Marco Island proposes bump in officer pay, raise in starting salary

Devan Patel
Marco Eagle
Police sirens.

The city of Marco Island’s counterproposal in the ongoing negotiations between itself and the police union could serve as the first step in improving compensation for its officers.

Police Chief Al Schettino met with the union Friday morning at City Hall to deliver the city’s pay proposal, which calls for five percent raises each year and a bump in starting pay. 

Although Friday’s discussions were brief, Gulf Coast Police Benevolent Association President Matt Sellers met with a large contingent of officers afterward to discuss the proposal and said negotiations were “moving in the right direction” in an email the following morning.

“The City’s offer is a three year deal with five percent increases each year,” Sellers wrote. “There is a step plan in the City’s proposal however it is not funded.  They have also increased starting pay to $45,943.00 that benefits officers making less.”

More:Despite meeting snafu, Marco police union negotiations progressing

More:The issue is retention: Police union, city work to negotiate new agreement

More:Police union proposes pay step plan as Marco Island contract negotiations begin

The city and union have been negotiating over the last few months on a new contract to replace the current one that expires this month.

As part of its initial proposal, the union asked for increases in salary as well as the creation of a step plan so that officers would know how much they would be making as their careers progressed.

During the first round of talks, Schettino called the step plan a necessary measure to not only allow officers to live more comfortably but to improve retention in the department.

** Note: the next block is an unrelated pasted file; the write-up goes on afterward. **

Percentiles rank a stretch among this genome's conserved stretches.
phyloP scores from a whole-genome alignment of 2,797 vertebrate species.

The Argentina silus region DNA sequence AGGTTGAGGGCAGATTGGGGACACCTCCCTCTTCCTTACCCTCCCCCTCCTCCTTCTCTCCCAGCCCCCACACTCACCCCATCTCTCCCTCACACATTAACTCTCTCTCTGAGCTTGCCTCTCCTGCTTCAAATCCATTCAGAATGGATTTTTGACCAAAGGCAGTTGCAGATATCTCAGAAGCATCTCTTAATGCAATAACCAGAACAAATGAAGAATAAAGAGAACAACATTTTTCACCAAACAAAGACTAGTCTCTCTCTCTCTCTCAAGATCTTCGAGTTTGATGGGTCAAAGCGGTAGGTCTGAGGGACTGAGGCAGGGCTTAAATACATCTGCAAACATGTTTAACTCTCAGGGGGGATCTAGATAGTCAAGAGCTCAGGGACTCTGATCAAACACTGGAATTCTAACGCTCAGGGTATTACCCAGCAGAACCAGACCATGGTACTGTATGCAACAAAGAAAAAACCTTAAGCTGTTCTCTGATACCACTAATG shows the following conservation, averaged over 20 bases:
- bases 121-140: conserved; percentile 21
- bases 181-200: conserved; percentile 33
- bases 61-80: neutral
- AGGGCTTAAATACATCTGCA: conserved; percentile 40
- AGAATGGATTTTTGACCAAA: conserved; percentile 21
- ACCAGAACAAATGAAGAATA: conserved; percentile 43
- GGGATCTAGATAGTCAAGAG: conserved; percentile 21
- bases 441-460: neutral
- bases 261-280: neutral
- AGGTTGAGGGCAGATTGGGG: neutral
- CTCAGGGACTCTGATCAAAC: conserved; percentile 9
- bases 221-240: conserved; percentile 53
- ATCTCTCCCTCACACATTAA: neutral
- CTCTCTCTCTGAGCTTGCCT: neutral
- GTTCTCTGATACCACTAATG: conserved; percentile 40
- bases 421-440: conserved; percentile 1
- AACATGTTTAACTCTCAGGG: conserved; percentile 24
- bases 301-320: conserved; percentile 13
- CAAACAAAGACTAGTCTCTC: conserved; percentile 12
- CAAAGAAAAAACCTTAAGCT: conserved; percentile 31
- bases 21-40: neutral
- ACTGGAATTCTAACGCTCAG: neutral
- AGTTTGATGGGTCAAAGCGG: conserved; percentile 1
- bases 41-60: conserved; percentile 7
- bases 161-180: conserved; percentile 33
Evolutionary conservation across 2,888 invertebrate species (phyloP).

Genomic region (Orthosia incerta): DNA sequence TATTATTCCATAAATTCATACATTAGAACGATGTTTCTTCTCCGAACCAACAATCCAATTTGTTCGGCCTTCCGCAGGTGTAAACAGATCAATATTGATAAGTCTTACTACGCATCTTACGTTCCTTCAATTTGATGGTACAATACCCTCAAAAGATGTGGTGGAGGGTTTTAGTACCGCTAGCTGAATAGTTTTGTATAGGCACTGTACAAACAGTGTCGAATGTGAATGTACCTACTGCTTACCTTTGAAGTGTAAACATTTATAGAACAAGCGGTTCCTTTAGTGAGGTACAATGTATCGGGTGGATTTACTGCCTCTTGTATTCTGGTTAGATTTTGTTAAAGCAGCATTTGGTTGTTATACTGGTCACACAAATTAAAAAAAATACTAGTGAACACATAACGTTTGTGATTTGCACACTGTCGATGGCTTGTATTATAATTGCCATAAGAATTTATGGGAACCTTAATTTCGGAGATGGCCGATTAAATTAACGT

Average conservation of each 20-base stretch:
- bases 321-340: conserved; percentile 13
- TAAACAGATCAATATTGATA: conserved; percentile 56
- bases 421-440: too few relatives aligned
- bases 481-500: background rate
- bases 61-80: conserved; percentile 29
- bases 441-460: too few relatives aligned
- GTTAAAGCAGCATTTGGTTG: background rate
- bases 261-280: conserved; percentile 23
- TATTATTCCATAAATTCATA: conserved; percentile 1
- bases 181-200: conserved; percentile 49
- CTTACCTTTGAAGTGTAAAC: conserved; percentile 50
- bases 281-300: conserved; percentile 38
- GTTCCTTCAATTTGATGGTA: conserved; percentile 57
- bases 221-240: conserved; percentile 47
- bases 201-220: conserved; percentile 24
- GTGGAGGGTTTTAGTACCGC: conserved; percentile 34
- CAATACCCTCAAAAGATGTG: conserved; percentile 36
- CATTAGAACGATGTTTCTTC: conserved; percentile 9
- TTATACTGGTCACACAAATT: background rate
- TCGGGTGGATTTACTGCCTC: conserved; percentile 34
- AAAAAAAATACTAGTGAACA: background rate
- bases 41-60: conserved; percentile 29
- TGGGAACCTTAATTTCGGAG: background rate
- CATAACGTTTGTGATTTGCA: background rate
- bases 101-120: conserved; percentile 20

Compared to other agencies in the area, the Marco Island Police Department’s figures are near the bottom and coupled with the high costs of living, it has made staying in the area difficult.

Currently, the starting minimum starting salary in the department is $41,612, which pales in comparison to the $66,000 minimum sustainable wage for a family of four in Collier County.

Under the city’s proposal, officers currently making under $45,943 would be bumped up to that amount. At the 10th step of the plan, officers would be making $74,836.30. 

A sergeant at entry-level would start at $55,411. At the 10th step, his or her salary would be $90,260.22.

The proposal all calls for bringing back skills pay in years two and three of the contract.

While some of the officers at the meeting were receptive of the pay increase, the step plan the union was looking for is not currently funded. The union’s response to the proposal included asking for the city to fund the plan.

“Please keep in mind that this is the City’s first response on wages in writing from our initial pay proposal,” Sellers wrote. “Our goal is funding the step plan.”

With the contract still unresolved, the union is working with the city on future dates to meet. Acting City Manager Guillermo Polanco was unable to attend Friday’s meeting.